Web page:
Not to be confused with 2017 EP Where Things Are Hollow (which is really good, by the way), here we have another new LP from Pye Corner Audio entitled Hollow Earth. The third album Martin Jenkins has done for Ghost Box as PCA sees him updating the sound of some of the label’s classic artists. The quixotic electronica of The Focus Group and The Advisory Circle is beefed up with a little bit of techno edge by Pye Corner Audio here.
Vinyl LP £23.49 GBX032LPBAG
LP on Ghostbox + exclusive limited edition, heavy duty, black canvas bag with two colour screen-print design by Julian House.
- Includes download code
- Only 1 copy left
Vinyl LP £15.49 GBX032LP
LP on Ghost Box.
- Includes download code
- Only 1 copy left
Record bag £9.99
Exclusive limited edition, heavy, black canvas bag with two colour screen-print design by Julian House.
CD £19.49 GBX032CDBAG
CD on Ghostbox + exclusive limited edition, heavy duty, black canvas bag with two colour screen-print design by Julian House.
We’re both fortunate and grateful.
Thanks to our friends at Ghost Box we can offer you, dear customer, this new album from Pye Corner Audio bundled complete with an exclusive and exceptionally tasty tote bag. High quality, heavy duty canvas. Two colour screen print. Designed by Julian House (the fellow responsible for Ghost Box's instantly eye-catching aesthetic). The last bundles went quickly, and so will these.
Or, if you happen to be one of those evil streaming types who won't be grabbing the vinyl, you can just grab the bag instead. Fill it full of heavily-salted snacks and cheap lager on your way home from Aldi.
So, anyway, what about the music itself rather than the means of carrying that music? The Head Technician (Martin Jenkins) returns to Ghost Box with his third full-length for the imprint. ‘Hollow Earth’ comprises 15 tracks that are destined to delight his cult followers, and should more than satisfy those that have been following his work since he first emerged with the Black Mill tapes series.
The DNA of pre-ambient, Berlin-school electronic music pulses throughout this album: Tangerine Dream, Klaus Schulze, Manuel Göttsching, etc. There’s always been a very retro/nostalgic core to Pye Corner Audio’s music, so this is no real surprise. But Jenkins has always put something of himself alongside his influences, and what he creates has always been more than mere carbon copies. So it’s interesting that the label mentions the euphoria of 90s house music. I really got that vibe and energy from one of his live performances a few years ago, and it’s certainly present on 'Hollow Earth'. It's subtle, of course, mirroring the element of nostalgia. Like a sort of yearning for halcyon days - that same feeling that certain Boards of Canada stuff evokes.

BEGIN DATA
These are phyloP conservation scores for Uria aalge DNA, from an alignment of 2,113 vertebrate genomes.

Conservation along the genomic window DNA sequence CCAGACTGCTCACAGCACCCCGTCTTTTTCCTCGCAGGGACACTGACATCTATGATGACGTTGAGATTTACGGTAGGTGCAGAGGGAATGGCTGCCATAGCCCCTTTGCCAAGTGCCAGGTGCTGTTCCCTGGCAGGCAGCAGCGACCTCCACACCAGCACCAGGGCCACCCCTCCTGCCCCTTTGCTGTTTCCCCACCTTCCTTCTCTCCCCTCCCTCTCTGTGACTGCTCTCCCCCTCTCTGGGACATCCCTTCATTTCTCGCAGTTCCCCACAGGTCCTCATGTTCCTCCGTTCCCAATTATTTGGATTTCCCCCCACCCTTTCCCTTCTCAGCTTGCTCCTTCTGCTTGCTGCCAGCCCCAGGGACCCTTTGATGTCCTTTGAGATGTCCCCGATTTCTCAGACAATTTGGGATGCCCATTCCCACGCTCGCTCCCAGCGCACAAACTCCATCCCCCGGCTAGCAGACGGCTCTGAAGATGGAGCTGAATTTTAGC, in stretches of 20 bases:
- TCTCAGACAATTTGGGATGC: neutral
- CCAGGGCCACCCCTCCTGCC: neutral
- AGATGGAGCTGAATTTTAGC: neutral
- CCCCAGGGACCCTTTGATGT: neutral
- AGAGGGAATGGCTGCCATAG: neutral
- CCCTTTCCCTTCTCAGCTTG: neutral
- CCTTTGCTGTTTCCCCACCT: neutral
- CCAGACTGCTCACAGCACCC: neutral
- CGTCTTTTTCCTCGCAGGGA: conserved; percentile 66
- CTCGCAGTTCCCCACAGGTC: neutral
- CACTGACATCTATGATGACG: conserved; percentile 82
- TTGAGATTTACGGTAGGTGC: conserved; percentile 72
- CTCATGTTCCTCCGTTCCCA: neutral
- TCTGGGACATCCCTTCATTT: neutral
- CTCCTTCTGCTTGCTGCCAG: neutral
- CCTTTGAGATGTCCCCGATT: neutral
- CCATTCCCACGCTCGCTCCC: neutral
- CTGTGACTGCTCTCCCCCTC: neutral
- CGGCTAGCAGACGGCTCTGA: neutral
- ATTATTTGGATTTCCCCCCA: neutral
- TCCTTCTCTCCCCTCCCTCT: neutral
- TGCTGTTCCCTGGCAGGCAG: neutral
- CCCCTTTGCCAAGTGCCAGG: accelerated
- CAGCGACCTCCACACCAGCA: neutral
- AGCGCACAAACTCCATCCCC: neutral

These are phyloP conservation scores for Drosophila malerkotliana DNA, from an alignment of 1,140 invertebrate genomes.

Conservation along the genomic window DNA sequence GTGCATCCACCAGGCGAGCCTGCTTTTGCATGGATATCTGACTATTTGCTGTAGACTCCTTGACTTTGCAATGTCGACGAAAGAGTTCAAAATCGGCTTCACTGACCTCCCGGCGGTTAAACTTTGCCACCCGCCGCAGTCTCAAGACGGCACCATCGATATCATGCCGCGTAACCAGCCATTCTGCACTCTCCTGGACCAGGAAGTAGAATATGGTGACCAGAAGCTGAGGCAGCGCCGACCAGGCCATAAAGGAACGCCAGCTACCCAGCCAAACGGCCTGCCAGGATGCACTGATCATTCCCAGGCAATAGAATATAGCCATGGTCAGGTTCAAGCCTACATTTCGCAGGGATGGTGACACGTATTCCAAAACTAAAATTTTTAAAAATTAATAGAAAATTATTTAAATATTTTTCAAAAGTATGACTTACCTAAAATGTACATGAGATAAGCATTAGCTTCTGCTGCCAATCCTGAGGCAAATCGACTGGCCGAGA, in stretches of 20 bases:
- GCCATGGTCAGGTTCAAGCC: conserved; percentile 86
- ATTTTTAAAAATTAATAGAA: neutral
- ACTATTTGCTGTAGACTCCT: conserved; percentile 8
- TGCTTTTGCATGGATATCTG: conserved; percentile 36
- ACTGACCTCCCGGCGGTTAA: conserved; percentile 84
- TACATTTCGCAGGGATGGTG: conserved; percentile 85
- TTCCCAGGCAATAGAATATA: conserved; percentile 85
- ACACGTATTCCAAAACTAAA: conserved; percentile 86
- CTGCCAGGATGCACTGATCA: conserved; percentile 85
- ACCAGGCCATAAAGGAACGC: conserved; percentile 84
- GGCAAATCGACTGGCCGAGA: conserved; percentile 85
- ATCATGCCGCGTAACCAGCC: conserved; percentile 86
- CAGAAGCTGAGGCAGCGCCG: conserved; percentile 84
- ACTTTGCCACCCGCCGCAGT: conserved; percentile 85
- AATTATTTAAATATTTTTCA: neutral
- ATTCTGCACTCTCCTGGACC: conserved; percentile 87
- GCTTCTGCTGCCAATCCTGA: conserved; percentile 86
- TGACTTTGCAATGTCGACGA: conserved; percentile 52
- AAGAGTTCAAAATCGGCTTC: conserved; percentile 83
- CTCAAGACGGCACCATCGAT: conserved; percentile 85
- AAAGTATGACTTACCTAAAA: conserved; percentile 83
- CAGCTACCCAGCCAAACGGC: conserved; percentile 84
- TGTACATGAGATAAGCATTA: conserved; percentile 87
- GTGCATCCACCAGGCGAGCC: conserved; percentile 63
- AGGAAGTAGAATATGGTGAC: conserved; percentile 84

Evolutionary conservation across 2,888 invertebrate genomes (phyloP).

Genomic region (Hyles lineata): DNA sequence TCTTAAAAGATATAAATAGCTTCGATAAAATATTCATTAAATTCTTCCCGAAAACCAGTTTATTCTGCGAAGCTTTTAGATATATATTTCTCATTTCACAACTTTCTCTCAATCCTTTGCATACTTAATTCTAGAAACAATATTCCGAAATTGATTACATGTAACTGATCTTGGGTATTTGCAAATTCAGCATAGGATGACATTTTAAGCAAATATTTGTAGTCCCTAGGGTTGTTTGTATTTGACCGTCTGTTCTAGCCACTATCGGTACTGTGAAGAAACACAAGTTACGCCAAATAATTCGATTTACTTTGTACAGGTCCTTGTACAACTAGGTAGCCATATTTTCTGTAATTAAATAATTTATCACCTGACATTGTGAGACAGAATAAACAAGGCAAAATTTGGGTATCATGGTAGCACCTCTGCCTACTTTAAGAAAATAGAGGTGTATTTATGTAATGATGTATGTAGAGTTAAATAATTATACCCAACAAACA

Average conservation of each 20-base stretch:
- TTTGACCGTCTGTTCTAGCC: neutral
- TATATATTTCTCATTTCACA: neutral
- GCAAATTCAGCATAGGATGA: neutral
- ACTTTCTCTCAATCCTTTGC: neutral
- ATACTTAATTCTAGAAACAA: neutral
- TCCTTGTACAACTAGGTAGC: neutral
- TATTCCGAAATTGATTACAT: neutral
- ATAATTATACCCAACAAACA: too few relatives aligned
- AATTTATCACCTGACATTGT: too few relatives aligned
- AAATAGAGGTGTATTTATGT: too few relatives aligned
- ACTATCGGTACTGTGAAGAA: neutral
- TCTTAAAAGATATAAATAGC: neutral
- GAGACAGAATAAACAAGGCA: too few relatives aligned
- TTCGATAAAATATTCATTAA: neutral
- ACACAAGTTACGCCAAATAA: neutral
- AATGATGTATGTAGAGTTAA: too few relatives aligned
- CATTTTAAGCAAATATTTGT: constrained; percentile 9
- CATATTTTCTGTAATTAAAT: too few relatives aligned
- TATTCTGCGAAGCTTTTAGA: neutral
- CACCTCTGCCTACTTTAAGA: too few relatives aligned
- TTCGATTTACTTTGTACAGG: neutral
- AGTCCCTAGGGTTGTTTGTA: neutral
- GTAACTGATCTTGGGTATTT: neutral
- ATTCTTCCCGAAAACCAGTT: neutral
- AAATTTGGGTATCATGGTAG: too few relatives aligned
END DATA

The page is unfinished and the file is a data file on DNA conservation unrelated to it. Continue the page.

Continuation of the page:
‘Mindshaft’ is a good example of this - a track which manages to combine the slightly kitsch/retro Ghost Box-type sound with the darker end of New York house. It kinda reminds me a little of Joey Beltram or something that could almost have come out on legendary NYC house imprint Nu Groove. Similarly ‘Core Sample’ and the gnarlier ‘The Seventh Labyrinth’ head into the shadowy edges of the dancefloor, while there are plenty of more trippy inner/outer space moments in ambient melters like ‘Subterranean Lakes’, as well as much murkier, darker spaces to explore in tracks like ‘Quad Tape Substrate’.
‘Buried Memories’ is a title which I feel sums up the record and indeed much of Martin Jenkins’ output as Pye Corner Audio. Essentially, it eludes to the whole Hauntology aspect of his music: magically unlocking those moments in your life that were filed away deep inside your brain. That effect is still present in this album and it is, I suppose, a hallmark of his sound. But in many ways, it feels like Jenkins transcends the whole Hauntology thing, and perhaps has done since his 2015 ‘Prowler’ album on More Than Human.
So 'Hollow Earth' certainly does enough to retain his established fanbase, and there’s also appeal outside the usual PCA oeuvre which should welcome new followers. It’s a record that’s effortless to get lost in, with elements of suspense and dark intrigue, plus some dancefloor appeal for the very wee hours, with more than enough to submit yourself to in a headphone session. Apparently conceived as a sequel to 2016’s ‘Stasis’ it certainly feels like it’s taken the darker sounds explored on that record somewhere towards their logical conclusion, ending with ‘Surfacing’ which feels like the light at the end of the tunnel.
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